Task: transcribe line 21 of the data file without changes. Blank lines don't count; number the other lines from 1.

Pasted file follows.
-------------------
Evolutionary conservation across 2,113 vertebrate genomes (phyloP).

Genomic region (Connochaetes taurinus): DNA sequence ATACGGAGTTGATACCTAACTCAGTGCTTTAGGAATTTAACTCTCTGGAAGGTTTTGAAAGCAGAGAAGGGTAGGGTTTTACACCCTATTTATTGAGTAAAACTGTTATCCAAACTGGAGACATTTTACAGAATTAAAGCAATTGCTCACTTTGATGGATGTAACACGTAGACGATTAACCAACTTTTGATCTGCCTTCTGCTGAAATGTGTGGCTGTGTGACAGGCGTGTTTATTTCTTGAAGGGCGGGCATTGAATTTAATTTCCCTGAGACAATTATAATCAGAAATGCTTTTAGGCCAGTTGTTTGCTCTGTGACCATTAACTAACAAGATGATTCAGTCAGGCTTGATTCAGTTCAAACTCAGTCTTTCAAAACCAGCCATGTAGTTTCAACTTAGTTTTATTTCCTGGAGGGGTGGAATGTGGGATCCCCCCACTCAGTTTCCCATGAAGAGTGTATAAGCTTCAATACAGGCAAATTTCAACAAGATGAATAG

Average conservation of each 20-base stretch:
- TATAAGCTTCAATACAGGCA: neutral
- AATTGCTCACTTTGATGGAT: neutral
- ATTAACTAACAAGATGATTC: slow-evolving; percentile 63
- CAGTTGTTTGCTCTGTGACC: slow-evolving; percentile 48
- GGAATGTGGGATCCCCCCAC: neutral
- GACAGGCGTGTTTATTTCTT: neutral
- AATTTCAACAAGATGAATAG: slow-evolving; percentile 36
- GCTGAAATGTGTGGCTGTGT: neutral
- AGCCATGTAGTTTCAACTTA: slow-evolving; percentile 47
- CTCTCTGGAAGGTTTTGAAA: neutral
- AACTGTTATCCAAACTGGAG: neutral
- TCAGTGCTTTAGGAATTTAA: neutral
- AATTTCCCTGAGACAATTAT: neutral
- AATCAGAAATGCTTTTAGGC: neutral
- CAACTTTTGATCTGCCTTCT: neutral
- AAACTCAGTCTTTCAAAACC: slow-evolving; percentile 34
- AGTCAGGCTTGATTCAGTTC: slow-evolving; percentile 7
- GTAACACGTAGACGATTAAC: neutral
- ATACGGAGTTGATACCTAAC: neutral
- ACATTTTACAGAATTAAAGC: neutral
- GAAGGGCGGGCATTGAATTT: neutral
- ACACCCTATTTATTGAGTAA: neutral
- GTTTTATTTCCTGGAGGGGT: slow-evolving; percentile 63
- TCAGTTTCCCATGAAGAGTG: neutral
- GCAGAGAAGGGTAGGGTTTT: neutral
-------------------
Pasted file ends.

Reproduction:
- GTAACACGTAGACGATTAAC: neutral